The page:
The NQRP is the first program in the United States to provide appointed legal representation at the federal government's expense to a specific vulnerable population facing deportation. The NQRP was announced by the Executive Office for Immigration Review (EOIR) and DHS in April 2013, and coincided with Franco-Gonzalez v. Holder, a class-action lawsuit seeking enhanced protections for detained immigrants with mental and developmental disabilities. In 2014, EOIR contracted with Vera to set up program services and to provide training, technical support, and program analysis.

Before the NQRP, detained, unrepresented immigrants with mental and developmental disabilities faced outcomes in their immigration proceedings that were often both unfair and inaccurate. These same immigrants were also at heightened risk for prolonged immigration detention, with some detained for years with no progress in immigration proceedings.

Moreover, the stakes of immigration proceedings for these immigrants are especially high—many have suffered persecution and torture in their home countries as a result of their mental disabilities, and most have no hope of receiving the treatment they need if they are deported. By affording a meaningful opportunity to be heard through highly-skilled Qualified Representatives (QRs), the NQRP works to secure equal justice for these immigrants while reducing inefficiencies in the Immigration Court system.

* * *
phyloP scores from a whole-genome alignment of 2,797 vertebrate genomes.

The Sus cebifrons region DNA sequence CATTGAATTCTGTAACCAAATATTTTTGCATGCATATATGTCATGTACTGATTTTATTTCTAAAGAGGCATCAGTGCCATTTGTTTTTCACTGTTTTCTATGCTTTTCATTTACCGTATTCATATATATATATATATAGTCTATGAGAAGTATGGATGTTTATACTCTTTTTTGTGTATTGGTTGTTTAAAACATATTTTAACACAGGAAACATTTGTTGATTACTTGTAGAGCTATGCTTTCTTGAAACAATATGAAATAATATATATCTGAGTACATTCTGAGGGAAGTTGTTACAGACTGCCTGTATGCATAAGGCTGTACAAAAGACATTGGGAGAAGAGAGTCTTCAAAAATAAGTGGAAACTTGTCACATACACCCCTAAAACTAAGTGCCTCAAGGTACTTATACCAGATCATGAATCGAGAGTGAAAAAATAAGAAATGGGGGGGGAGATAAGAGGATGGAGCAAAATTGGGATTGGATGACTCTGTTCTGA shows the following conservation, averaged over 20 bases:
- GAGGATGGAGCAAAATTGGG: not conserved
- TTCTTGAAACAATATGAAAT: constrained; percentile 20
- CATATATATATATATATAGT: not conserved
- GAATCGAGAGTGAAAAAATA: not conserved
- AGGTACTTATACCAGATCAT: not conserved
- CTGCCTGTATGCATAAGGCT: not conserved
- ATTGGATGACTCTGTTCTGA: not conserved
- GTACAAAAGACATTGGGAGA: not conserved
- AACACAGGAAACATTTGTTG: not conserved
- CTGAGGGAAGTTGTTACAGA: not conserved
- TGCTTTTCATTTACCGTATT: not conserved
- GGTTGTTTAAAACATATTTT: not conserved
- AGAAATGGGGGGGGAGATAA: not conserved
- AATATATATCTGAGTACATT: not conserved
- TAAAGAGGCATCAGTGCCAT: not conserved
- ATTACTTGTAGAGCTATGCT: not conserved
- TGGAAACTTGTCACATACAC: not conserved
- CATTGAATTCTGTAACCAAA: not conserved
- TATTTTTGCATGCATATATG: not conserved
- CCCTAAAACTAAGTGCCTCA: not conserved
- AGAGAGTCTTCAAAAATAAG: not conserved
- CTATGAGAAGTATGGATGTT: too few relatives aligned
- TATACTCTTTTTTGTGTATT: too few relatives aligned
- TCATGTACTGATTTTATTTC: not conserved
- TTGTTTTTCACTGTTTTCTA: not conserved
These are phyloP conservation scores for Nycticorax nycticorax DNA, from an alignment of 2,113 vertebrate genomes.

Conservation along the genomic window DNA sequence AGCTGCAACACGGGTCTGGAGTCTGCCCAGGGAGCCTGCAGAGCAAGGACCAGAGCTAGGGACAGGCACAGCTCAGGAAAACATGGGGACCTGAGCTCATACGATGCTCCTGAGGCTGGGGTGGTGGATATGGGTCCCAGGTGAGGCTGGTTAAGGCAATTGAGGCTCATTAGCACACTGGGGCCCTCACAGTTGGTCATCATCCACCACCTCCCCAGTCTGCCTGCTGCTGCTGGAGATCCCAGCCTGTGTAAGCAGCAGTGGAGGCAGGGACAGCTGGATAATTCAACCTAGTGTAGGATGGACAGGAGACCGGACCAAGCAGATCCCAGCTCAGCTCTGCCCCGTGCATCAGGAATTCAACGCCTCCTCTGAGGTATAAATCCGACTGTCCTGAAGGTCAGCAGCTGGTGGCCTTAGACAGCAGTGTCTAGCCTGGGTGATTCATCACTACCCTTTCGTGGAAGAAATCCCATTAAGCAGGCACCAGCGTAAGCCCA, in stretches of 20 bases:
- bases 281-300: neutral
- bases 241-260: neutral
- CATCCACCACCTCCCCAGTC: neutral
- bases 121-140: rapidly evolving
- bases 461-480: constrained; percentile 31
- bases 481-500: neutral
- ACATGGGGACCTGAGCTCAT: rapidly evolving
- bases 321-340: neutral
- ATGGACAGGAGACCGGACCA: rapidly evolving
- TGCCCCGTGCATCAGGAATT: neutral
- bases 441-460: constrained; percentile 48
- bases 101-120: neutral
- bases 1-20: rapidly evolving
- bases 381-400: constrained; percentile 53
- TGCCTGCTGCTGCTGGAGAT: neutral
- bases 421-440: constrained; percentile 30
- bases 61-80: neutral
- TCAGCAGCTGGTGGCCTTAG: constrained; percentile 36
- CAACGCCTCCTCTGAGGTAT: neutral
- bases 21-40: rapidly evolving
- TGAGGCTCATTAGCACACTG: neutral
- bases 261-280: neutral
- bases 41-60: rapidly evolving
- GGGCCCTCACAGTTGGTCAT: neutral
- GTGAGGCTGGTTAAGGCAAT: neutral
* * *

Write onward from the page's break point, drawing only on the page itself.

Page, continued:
Vera contracts with legal services providers wherever NQRP services are needed. These legal service providers are typically non-profit organizations with significant experience advocating for detained immigrants. QRs have a diverse range of skills and experience that allow them to take a holistic approach to representing NQRP clients, including expertise in mental health law and practice; diverse language and cultural competence capacities; and expertise working with people with mental and developmental disabilities, women, and LGBTQ immigrants, and other specific populations.